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Aug 03, 2023


Recently, a wirehouse advisor with three million dollars in revenue was ready to make a change – but he told me he just couldn't leave the wirehouse channel. Instead, he was going to take a check and move his book to another wirehouse. The FA said he felt "institutionalized" after 30 years and simply couldn't change. It was a sobering discussion.

He asked, "Do you remember the movie, Shawshank Redemption, Sully?" I responded, "Of course, I do. It's probably in my Top 25 All-Time." The FA continued, "Do you recall the scene when Brooks was paroled after 50 years of incarceration, and afraid he couldn't make it on the outside?" Again, I responded, "Of course." Sadly, the FA said, "I'm a lot like Brooks -- and so are my partners. Do you remember what the Morgan Freeman's character, Red, said about Brooks?” I admitted, "No, I don't remember." The FA said, ''The man has been institutionalized. This is all he knows." Finally, the FA said, "After 30 years of working for XYZ, I am institutionalized. And so are my partners. That's why we can't consider independence." My heart broke for him!

This FA and his partners are among the industry's best. They deliver on all fronts: holistic financial planning, diversified investment portfolios with excellent performance, and 5-star service. We would all be so lucky to have our personal accounts with this team! The FA falsely believes his clients are more loyal to the wirehouse than to him. He's also convinced his team can't run their business independent of the bureaucratic structure of a wirehouse firm. Tragically, these institutionalized beliefs come with a 55% price tag.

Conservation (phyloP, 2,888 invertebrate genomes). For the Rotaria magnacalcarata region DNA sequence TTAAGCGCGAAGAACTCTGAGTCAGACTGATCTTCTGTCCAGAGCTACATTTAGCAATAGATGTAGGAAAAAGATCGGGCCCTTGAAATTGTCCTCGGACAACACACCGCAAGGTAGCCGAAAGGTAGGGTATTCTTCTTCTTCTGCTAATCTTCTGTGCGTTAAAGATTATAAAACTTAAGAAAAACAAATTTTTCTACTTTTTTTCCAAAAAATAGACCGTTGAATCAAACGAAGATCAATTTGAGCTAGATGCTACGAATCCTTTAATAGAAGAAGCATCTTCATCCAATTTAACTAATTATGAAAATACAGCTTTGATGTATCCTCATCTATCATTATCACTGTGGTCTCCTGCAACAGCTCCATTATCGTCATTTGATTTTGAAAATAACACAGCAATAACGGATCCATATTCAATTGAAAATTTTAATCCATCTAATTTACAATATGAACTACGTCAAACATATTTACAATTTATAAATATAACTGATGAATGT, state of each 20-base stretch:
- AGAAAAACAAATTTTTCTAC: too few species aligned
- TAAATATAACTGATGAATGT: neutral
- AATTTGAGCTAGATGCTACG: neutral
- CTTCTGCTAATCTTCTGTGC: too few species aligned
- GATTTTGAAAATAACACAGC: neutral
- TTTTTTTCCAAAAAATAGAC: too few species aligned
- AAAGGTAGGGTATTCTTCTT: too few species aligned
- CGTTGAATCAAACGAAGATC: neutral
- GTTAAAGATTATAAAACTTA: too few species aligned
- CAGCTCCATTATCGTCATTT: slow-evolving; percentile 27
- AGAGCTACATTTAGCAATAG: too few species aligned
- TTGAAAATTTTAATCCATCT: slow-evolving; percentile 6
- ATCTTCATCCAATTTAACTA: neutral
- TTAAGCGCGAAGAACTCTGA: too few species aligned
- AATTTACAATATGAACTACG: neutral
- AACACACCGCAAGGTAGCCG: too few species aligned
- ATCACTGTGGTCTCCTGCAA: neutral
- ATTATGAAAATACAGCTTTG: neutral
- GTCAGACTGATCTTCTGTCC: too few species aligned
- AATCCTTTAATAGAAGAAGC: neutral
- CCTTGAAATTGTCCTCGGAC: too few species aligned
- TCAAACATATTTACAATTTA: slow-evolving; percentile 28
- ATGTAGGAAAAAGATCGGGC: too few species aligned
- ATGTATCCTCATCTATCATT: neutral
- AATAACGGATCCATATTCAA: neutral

He would be pleased to know that 95% of clients follow their advisors who transition to independence. Moreover, running a successful wealth management business, particularly with the help of a firm like Steward Partners, Dynasty or Kestra, is easily accomplished nowadays.

I know the feelings of institutionalization firsthand. I spent 34 years working at a wirehouse. Veteran advisors know wirehouses are the epitome of diminishing returns. Wirehouses have lost significant value to advisors over the past decade. They are increasingly led by executives who were never advisors. Compliance and HR often have a disproportionately strong voice at the executive roundtable. Culture and morale steadily erode year after year. Advisor entrepreneurialism, once welcomed, is now a threat to hierarchical executives. Compensation cuts are routine, particularly when needed to safeguard profit margins. The list of how the wirehouse environment has eroded is endless. If financial advisors did an earnest cost-benefit analysis, they wouldn’t walk; they’d run for the exit doors!

Here's a question for wirehouse advisors to ponder. How many financial advisors do you know who have left independence (i.e, an RIA) and joined a wirehouse? Absolutely none! No one breaks into an institution! Even when they pay 300% of trailing twelve!

In my experience, advisors who transition to independence have three things in common. One, most have never changed firms before. Two, they are million or multi-million-dollar producers. Three, it's the last move of their career.

If it's your last move, you owe it to yourself to make it the right move!